Jesse Jackson Jr. Ensnared in Political, Personal Scandals

VIDEO: Jesse jackson Jr. denies reports that he tried to pay for a U.S. Senate seat.
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Not long after his election to Congress in 1995, Rep. Jesse Jackson Jr. of Illinois was mentioned as having presidential potential. In the fall of 2008, the Democrat was on the media radar as a possible inheritor of Barack Obama's U.S. Senate seat. And he has long been viewed as a possible Chicago mayoral candidate.

All of that has now changed.

New reports have surfaced that the congressman was involved directly in efforts to trade millions of dollars in campaign funds for the vacated Obama Senate seat. The allegations also include damaging implications of an affair with a blond Washington, D.C. restaurant hostess.

VIDEO: Jesse jackson Jr. denies reports that he tried to pay for a U.S. Senate seat.
Jesse Jackson Jr. Denies Trying to Buy Obama Senate Seat

According to the Chicago Sun Times, Chicago businessman and fundraiser Raghuveer Nayak told authorities that Jackson directed him to offer then-Gov. Rod Blagojevich $6 million if he would appoint Jackson to the seat. Allegedly, the plan was for Chicago's Indian community to raise $1 million for Blagojevich in return for the job and then Jackson would raise $5 million more for the governor once he was in the Senate.

VIDEO: Politicos Marty Kady on the impact of ethics investigations in Congress.
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Nayak also allegedly told authorities that at Jackson's request, he paid for plane tickets for a "social acquaintance" of the congressman to visit Jackson in Chicago. Her name is Giovana Huidobro, a hostess at Ozio, a Washington D.C. club.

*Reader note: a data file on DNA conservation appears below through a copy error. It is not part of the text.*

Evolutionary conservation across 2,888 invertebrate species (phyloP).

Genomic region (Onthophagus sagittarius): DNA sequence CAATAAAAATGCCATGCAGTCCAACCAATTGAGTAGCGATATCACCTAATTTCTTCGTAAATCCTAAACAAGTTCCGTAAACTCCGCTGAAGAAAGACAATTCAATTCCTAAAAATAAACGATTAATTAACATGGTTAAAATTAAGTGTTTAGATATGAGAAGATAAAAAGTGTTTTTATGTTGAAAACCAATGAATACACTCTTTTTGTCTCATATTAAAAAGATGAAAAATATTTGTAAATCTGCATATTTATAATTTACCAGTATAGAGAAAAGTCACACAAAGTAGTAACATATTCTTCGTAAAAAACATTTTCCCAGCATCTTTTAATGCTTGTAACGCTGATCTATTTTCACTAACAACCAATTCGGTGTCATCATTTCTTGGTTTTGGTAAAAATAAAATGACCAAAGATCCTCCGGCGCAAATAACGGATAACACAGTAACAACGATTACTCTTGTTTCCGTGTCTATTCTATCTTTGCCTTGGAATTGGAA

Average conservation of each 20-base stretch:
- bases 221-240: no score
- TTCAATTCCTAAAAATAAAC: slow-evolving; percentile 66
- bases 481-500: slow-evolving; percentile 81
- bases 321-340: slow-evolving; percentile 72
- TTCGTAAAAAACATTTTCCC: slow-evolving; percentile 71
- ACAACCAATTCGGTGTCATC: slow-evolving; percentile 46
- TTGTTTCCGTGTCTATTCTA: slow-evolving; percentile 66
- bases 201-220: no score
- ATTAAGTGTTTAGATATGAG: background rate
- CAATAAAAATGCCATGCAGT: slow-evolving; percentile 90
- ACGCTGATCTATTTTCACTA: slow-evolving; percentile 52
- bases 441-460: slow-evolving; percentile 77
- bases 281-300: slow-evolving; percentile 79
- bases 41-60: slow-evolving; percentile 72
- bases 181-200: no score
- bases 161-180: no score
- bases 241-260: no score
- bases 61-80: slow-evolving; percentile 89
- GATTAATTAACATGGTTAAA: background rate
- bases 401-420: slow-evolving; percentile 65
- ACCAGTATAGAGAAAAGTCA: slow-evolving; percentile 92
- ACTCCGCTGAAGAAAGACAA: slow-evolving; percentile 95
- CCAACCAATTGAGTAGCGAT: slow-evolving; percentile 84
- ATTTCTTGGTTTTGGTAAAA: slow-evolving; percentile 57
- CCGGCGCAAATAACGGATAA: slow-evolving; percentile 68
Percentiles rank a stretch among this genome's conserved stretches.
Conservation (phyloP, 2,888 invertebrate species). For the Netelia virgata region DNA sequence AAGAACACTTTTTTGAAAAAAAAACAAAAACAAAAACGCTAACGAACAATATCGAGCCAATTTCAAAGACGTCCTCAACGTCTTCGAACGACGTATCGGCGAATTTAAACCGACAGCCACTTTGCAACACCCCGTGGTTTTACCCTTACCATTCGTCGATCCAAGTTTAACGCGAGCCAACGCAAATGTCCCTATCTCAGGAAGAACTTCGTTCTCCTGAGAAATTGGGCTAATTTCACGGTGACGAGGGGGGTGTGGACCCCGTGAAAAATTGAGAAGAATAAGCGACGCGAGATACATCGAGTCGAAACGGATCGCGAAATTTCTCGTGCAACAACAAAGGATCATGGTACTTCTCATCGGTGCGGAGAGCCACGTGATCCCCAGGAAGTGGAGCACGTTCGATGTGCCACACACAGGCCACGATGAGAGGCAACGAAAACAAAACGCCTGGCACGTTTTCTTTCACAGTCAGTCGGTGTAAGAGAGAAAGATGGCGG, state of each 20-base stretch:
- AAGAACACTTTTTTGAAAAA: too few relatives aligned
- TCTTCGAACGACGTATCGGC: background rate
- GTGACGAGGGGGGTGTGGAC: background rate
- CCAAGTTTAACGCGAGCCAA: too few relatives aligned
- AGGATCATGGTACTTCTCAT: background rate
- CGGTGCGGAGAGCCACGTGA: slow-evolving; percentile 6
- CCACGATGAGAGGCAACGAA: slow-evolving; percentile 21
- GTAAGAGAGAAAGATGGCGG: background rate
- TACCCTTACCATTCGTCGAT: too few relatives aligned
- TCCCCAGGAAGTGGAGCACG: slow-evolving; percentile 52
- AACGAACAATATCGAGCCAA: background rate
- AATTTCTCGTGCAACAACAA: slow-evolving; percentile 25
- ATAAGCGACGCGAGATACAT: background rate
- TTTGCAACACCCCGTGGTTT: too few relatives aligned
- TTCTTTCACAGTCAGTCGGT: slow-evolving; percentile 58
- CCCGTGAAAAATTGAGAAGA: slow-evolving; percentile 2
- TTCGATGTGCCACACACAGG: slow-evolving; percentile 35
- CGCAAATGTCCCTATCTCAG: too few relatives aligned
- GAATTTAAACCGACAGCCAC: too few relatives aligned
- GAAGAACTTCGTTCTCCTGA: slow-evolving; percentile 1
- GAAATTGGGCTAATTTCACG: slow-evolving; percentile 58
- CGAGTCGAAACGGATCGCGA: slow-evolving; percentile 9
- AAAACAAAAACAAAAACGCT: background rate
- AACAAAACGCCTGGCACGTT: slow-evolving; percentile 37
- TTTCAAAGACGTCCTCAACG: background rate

Jackson has not been charged with a crime and has continually denied any involvement in efforts to purchase the Obama Senate seat. He did so again in a statement released Tuesday.

Video: Ethics board probes Rep. Jesse Jackson.
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But in his denial Jackson also included a reference to what Jackson called, "a personal matter."

"The reference to a social acquaintance is a private and personal matter between me and my wife that was handled some time ago." Jackson said. "I ask that you respect our privacy."

Jackson went on to apologize for having "disappointed some supporters."

Jackson's re-election just over a month from now has been widely viewed as a lock and his name has frequently surfaced in connection with the brewing mayoral race after Richard Daley announced he would not seek another term. These new reports may change his political future.

Jackson's Most Serious Controversy Yet

Long time Chicago political consultant Don Rose said the best case for Jackson is that, "he will not be able to run for mayor. I can't see him risking it at this point."

As for his congressional re-election bid, veteran Democratic activist Delmarie Cobb told ABC affiliate WLS, "There's something wrong with the Republican Party both locally and nationally if they don't jump into this race."

But Rose said he doesn't see Jackson losing his heavily Democratic district. "You know the old saying, 'You'd have to be caught in bed with a dead girl or a live boy' in order to lose to a Republican in that district." Rose added that allegations surrounding the senate seat and suggestions of other bad behavior by the congressman, are not enough for him to lose his House seat..

While this is by far the most serious controversy swirling around the congressman, he has faced others in the past.

Not long after Obama's success on the national stage at the 2004 Democratic National Convention, Jackson appeared in public suddenly much slimmer. He initially attributed his weight loss of more than 50 pounds to exercise, diet, even "shots in the butt."

But persistent questions about his new look forced him to admit that he had undergone weight reduction surgery.

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